¼ cup salted almonds

Chocolate Tart Crust
(recipe below)

1 cup dark cherries, pitted

– -recipe yield:
12 x 8½-inch rectangle tart

Pour cream in a small, heavy-bottomed saucepan and whisk in the extracts and corn syrup.  Place saucepan over medium-low heat and bring to a rapid simmer.  While cream mixture is heating, roughly chop semisweet and bittersweet chocolate and place in a large bowl.  Pour simmering cream over the chopped chocolate and allow it to sit, untouched, for about 2 minutes.  Then, whisk the mixture in the center of the bowl to melt the chocolate and form a smooth ganache.  Set aside for about 4-5 minutes to slightly cool and thicken.

Place whole almonds in a dry non-stick skillet over low heat while the ganache thickens.  Toss the almonds to toast them evenly and remove them from heat as soon as they are fragrant (which should only take a few minutes).  Transfer nuts to a cutting boar, and, once cooled, give them a rough chop to desired size.  Pour the lukewarm, thickened ganache into a completely cooled tart shell and smooth evenly with an angled spatula.  Scatter pitted cherries into the tart, pressing them slightly into the ganache, and sprinkle on the toasted, chopped almonds evenly over top of the cherry-dimpled tart.  Allow to set up at room temperature for about 3-4 hours, or 1 hour in the refrigerator.

Gluten Free Chocolate Tart Crust

Adapted from  Dinners & DreamsCorn Flake Pie Crust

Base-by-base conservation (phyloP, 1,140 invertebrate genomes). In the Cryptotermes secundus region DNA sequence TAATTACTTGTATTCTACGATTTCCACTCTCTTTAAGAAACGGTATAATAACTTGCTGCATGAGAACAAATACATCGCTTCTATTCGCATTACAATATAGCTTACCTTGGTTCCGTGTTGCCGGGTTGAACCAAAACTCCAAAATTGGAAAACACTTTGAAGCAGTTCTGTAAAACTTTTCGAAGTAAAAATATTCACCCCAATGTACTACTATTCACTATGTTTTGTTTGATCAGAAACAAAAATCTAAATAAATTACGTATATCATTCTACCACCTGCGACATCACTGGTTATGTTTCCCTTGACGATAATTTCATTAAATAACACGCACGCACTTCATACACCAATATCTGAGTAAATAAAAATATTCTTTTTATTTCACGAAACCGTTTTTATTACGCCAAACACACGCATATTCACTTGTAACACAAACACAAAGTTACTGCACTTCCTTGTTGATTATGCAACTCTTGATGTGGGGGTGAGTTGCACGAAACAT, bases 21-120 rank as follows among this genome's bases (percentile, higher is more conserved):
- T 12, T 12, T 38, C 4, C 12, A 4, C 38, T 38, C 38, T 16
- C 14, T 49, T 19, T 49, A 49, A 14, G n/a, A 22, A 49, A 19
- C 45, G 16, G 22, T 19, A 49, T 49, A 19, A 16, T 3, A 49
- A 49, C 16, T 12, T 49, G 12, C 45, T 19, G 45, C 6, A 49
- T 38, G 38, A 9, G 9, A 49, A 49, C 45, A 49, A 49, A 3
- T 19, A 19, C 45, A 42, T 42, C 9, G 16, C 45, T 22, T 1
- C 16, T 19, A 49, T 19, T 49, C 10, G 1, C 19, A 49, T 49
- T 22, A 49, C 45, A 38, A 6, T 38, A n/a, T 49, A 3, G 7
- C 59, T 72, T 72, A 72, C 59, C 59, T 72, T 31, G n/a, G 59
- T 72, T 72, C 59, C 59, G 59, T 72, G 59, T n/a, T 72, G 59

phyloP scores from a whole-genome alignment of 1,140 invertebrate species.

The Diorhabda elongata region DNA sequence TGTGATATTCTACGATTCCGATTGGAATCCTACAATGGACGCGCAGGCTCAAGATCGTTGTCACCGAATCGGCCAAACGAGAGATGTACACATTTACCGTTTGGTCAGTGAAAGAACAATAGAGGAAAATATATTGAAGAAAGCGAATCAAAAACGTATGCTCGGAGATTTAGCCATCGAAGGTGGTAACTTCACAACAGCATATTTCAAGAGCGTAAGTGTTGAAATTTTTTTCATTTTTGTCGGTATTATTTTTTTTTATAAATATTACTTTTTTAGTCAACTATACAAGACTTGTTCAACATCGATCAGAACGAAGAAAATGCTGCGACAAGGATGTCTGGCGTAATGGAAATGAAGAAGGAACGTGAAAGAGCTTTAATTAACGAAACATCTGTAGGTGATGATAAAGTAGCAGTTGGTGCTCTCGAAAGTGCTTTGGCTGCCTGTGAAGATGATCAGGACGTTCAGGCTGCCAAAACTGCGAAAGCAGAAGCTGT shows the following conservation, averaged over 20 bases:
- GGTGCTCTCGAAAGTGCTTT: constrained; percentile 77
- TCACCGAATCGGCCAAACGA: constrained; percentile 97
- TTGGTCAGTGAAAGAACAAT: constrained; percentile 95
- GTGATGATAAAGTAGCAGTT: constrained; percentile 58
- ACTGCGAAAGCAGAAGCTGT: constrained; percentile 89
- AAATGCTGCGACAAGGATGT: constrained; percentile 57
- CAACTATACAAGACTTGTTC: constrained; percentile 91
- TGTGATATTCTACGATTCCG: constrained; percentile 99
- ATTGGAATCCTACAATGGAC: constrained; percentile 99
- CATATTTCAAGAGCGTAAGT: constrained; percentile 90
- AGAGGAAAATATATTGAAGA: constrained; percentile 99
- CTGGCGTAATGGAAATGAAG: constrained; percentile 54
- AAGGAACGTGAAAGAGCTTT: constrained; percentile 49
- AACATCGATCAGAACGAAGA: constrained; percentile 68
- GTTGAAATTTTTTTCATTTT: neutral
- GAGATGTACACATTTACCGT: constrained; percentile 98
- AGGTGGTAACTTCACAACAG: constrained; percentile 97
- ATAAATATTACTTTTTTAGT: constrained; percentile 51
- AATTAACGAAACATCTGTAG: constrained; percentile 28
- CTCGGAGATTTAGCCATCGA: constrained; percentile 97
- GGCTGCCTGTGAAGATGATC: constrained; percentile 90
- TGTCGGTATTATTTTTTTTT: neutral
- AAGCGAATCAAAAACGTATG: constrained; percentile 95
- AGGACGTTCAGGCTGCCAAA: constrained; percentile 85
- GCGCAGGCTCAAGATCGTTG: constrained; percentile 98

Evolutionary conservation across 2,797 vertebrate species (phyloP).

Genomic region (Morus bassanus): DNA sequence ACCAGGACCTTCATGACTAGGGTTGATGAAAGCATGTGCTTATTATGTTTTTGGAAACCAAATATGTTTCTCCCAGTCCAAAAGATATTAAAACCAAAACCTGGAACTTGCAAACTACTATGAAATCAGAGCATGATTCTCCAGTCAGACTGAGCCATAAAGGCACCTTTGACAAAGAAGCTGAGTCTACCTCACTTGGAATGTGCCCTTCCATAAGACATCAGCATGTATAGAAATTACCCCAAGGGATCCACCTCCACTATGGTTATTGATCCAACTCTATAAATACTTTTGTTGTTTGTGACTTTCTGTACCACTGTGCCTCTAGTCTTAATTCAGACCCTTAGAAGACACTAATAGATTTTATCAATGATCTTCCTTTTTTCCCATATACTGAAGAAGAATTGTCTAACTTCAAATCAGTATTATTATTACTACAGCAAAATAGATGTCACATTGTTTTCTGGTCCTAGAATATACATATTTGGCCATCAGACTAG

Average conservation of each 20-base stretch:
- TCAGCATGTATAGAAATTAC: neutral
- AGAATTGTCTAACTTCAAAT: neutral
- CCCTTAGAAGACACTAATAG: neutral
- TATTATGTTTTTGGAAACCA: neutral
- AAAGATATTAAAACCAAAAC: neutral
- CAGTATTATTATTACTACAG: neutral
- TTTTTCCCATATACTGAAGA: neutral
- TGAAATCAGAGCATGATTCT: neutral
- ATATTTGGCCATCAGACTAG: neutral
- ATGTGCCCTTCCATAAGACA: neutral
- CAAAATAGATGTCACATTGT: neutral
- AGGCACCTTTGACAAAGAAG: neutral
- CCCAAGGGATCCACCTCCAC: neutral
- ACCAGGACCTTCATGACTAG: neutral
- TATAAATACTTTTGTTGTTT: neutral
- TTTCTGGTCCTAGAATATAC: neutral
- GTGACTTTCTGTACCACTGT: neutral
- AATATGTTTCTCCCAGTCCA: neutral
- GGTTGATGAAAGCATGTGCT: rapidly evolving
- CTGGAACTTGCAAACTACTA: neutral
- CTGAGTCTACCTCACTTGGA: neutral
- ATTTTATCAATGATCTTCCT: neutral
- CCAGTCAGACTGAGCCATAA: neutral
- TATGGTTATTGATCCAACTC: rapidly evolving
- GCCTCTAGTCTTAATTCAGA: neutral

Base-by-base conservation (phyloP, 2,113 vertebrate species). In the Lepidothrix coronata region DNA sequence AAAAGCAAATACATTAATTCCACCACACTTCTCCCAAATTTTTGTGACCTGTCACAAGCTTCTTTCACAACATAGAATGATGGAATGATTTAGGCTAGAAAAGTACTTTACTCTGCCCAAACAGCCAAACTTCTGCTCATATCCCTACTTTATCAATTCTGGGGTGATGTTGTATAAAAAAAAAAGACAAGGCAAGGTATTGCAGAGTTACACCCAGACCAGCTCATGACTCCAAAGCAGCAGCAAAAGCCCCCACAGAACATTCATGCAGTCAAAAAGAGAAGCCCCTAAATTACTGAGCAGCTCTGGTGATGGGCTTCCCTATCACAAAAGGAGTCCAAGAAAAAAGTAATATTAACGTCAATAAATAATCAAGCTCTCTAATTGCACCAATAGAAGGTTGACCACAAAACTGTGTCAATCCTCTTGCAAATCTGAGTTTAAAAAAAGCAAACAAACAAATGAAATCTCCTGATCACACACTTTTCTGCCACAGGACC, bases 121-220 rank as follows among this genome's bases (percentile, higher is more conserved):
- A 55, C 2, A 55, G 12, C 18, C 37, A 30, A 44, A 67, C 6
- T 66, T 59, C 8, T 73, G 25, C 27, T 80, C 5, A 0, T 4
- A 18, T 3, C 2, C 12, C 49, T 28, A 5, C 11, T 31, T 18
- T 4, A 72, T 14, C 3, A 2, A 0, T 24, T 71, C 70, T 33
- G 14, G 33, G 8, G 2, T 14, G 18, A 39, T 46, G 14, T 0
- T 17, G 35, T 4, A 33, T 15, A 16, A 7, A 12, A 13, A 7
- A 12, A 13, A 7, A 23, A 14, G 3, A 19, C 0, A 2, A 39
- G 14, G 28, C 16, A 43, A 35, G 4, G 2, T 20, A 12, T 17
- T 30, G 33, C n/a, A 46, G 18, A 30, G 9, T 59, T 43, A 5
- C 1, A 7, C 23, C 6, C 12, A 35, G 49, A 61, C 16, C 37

6 cups gluten-free corn flakes

¼ cup Dutch process cocoa powder

6 tablespoons unsalted butter

¼ cup granulated sugar

½ cup semi-sweet chocolate chips

1 egg, lightly beaten (omit for no-bake)

½ teaspoon salt

-recipe yield: one 12×8½-inch tart shell

Preheat the oven to 350 degrees and butter a large tart pan with a removable bottom and set aside.  Pulse together in a food processor the corn flakes and cocoa powder until completely crushed and combined.  Transfer to a large bowl.

Prepare a double boiler fitted with a small glass bowl containing the butter, sugar and chocolate chips and place over medium heat until melted and homogeneous.  Pour the chocolate-butter mixture over the corn flake mixture along with the lightly beaten egg and the salt, and stir until the crumbly mixture has fully combined.  Press crust firmly and evenly into the bottom and up the sides of the prepared pan, and place into preheated oven for 7-10 minutes, or until crisped and slightly puffed.  Allow to cool completely in pan on a wire rack before filling with ganache.